Telemad

The dark side of K-pop played for laughs

Love it or hate it, what is undeniable about K-pop is how great everything looks.

The singers are beautiful, the clothes are stylish and the dance moves are better synchronised than if they were performed by an army of robots.

This image of perfection comes at a price, of course: sweatshop-like hours of training as well as a ridiculous amount of control by management companies in every aspect of the pop stars' lives, from whether they are allowed to date to when they can use a mobile phone.

The control is so stringent that the singers often end up coming across like manufactured dolls - pretty to look at but devoid of any true personality.

Which is why it comes as such a pleasant surprise to see all of this unravel, at least somewhat, in Netflix's new mockumentary sitcom YG Future Strategy Office, which features actual K-pop stars playing exaggerated versions of themselves.

Set in a fictional office of the real-life Korean music label giant YG Entertainment, the eight-part series stars K-pop group BigBang member Seungri as the leader of a group of staffers tasked to improve the company's flailing reputation.

He often makes things worse, though, despite calling on his famous friends for help - expect guest appearances from the likes of former 2NE1 member Park Bom and popular K-pop groups Winner and Blackpink.

The show could have played out as a simple comedy, but often dares to do more - by showcasing the darker side of K-pop behind the scenes, even if it is all hammed up for comedic effect. Perhaps it has something to do with the show's writer, Kim Min-suk, a veteran of Saturday Night Live Korea.

The series will be more entertaining for those who follow K-pop news as it often makes references to past events such as controversial drug or sex scandals. Seungri's own 2012 scandal, where his bedroom photos were leaked, is brought up more than once.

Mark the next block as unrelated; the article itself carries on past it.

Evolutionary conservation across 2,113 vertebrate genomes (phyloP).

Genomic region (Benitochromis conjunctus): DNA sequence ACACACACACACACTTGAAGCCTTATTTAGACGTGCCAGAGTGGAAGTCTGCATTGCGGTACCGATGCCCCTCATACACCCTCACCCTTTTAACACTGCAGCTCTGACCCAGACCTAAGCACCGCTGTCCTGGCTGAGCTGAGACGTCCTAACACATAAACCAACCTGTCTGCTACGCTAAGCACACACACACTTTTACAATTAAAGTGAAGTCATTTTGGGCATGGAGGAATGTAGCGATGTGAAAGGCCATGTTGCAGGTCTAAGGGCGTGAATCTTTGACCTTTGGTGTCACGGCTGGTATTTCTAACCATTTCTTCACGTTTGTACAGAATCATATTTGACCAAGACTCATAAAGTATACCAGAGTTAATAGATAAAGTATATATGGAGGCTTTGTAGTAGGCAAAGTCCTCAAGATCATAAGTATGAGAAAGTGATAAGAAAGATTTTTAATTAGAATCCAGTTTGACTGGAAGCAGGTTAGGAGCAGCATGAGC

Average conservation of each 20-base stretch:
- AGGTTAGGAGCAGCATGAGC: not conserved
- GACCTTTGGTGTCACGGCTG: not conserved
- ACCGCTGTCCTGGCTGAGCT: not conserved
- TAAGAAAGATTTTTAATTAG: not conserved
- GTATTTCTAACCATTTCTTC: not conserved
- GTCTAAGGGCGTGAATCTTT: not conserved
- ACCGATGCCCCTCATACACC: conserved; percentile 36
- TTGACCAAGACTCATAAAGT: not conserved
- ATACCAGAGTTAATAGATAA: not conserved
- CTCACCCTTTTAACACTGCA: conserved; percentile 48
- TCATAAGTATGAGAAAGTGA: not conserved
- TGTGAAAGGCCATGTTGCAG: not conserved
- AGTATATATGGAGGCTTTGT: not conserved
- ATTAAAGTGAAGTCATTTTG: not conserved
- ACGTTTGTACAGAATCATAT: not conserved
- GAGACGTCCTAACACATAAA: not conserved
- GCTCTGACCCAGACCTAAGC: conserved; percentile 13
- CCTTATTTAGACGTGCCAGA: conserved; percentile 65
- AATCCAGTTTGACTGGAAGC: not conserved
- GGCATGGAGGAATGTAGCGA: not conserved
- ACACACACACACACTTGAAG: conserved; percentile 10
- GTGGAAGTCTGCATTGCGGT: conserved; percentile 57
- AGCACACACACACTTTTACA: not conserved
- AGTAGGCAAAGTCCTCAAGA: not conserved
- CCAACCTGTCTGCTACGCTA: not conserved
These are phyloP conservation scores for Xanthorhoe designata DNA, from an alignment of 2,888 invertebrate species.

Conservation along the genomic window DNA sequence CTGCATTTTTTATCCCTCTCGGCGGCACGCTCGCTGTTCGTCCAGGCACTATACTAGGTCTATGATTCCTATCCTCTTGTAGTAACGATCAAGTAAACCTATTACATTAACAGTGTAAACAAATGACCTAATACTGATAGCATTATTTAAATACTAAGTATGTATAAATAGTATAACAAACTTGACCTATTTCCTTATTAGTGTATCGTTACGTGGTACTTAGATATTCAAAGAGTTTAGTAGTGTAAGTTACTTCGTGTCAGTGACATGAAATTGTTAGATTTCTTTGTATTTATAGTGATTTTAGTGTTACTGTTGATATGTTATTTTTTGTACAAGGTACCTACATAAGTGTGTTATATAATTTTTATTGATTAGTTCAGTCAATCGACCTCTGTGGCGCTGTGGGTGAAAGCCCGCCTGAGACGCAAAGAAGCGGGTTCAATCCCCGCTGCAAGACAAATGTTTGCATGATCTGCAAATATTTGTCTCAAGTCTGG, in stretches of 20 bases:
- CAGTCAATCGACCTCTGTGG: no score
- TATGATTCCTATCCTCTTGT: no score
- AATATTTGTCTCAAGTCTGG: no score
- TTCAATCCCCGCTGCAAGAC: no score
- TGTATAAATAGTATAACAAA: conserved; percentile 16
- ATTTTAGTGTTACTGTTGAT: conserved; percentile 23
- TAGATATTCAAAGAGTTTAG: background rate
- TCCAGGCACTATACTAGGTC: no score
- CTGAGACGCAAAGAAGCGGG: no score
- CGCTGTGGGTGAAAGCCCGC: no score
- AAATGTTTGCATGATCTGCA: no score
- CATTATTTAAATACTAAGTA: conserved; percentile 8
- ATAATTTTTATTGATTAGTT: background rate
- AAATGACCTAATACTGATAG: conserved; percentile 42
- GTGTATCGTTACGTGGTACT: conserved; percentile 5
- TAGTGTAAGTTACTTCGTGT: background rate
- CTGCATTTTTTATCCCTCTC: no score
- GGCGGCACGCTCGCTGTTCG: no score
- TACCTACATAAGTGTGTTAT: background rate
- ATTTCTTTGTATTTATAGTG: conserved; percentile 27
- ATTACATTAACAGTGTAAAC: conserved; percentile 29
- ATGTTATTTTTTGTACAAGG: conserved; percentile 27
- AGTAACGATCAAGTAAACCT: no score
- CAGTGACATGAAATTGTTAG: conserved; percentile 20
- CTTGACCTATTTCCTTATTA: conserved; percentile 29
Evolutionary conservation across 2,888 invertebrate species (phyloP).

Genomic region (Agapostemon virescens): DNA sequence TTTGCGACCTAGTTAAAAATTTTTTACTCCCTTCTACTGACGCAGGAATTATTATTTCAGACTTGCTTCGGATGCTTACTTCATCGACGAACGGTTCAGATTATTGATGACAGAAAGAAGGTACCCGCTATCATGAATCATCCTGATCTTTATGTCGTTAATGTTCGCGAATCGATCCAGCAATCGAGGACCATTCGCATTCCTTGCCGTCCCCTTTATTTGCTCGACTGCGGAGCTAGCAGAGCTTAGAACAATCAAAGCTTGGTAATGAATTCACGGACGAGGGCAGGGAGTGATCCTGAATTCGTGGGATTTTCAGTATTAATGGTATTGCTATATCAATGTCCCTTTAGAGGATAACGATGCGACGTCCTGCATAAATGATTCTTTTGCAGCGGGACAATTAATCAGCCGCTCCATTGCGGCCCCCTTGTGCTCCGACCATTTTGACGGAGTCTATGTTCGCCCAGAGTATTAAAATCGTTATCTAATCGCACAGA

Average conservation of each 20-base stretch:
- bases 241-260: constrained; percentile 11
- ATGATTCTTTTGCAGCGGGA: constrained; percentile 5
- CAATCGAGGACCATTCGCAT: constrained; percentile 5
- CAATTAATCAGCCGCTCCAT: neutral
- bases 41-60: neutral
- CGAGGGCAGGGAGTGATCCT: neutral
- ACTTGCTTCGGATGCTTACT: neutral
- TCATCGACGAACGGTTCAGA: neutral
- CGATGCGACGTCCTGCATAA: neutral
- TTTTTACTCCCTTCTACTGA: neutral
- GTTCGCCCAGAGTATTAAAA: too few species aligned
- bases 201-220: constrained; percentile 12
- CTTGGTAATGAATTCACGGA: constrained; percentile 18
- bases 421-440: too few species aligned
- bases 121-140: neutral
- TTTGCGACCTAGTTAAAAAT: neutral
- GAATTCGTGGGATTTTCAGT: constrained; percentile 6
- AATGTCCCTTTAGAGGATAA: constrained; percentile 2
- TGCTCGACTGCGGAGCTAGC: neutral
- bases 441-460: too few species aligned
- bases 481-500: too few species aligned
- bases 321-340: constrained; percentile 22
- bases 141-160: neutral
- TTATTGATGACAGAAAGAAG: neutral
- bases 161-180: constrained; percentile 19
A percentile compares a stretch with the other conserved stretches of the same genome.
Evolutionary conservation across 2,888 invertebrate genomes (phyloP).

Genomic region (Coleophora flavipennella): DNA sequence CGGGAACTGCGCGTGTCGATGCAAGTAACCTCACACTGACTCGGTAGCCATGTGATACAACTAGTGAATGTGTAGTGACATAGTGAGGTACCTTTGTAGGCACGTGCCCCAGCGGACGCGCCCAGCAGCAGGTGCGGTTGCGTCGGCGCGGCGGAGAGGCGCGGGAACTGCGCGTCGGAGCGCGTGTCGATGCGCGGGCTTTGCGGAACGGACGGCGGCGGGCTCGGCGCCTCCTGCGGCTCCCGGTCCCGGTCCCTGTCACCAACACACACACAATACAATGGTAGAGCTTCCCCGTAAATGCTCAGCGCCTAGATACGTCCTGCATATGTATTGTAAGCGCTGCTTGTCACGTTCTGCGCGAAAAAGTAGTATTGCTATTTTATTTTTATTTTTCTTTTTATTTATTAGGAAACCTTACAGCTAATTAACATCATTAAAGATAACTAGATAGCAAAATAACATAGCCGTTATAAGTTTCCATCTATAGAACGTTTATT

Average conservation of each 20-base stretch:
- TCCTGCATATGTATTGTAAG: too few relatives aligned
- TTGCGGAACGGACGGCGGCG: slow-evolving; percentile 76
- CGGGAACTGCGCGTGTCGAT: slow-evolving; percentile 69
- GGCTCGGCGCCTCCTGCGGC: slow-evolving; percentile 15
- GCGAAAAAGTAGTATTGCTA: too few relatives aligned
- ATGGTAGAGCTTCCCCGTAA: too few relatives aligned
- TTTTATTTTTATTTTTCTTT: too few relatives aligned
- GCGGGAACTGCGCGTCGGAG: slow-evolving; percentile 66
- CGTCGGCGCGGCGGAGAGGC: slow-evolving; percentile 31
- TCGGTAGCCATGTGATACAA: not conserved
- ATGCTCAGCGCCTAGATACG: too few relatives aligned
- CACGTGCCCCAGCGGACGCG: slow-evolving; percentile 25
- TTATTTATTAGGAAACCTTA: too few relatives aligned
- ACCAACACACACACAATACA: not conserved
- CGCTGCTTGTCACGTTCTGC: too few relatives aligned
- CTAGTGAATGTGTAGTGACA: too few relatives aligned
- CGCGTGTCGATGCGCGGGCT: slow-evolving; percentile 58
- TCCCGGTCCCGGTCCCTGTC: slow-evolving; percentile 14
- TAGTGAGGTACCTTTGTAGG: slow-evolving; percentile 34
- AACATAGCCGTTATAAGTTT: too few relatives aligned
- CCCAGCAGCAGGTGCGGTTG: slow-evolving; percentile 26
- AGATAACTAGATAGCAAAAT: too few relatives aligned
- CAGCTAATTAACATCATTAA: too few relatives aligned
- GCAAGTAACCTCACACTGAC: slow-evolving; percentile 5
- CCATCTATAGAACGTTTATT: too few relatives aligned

BigBang member Seungri stars in YG Future Strategy Office (above) and Lee Dong-wook plays a doctor in Life (left).
BigBang member Seungri stars in YG Future Strategy Office (above) and Lee Dong-wook plays a doctor in Life (below). PHOTOS: NETFLIX

BigBang member Seungri stars in YG Future Strategy Office (above) and Lee Dong-wook plays a doctor in Life (left).

  • VIEW IT / YG FUTURE STRATEGY OFFICE

  • Netflix

    3 stars

  • LIFE

    Netflix

    3.5 stars

The fact that the series openly makes fun of these events is all the more shocking because it is clearly endorsed by YG Entertainment itself. The company is a co-producer and its chief executive Yang Hyun-suk makes cameo appearances.

However, not everyone has been a fan of the series since it launched earlier this month. Many K-pop fans took to social media to say that it has ruined the image of their idols.

But I think it has only made them so much more real.

Another refreshing South Korean series about people at work is the hospital drama Life, which is penned by screenwriter Lee Soo-yeon of hit crime series Stranger (2017) fame.

Instead of the usual focus on curious medical cases, this puts the spotlight on the constant battle between the doctors and the hospital administration, as a money-minded executive (played by Stranger's Cho Seung-woo) takes over as the president of the hospital.

He proposes, for example, to implement a scheme where the doctors must prescribe medicine produced only by a certain pharmaceutical company, even if it is not in the patients' interest.

That angers many of the medical staff, in particular the righteous emergency room doctor Ye (played by heart-throb Lee Dong-wook).

As the 16-episode series unfolds, you realise that not everything is as simple as it seems. There is more to the president's apparent greed and several doctors, even the moralistic Dr Ye, show signs of selfishness.

Like the K-pop stars of YG Future Strategy Office, everyone here has appearances to keep up.

A version of this article appeared in the print edition of The Straits Times on November 08, 2018, with the headline 'The dark side of K-pop played for laughs'. Print Edition | Subscribe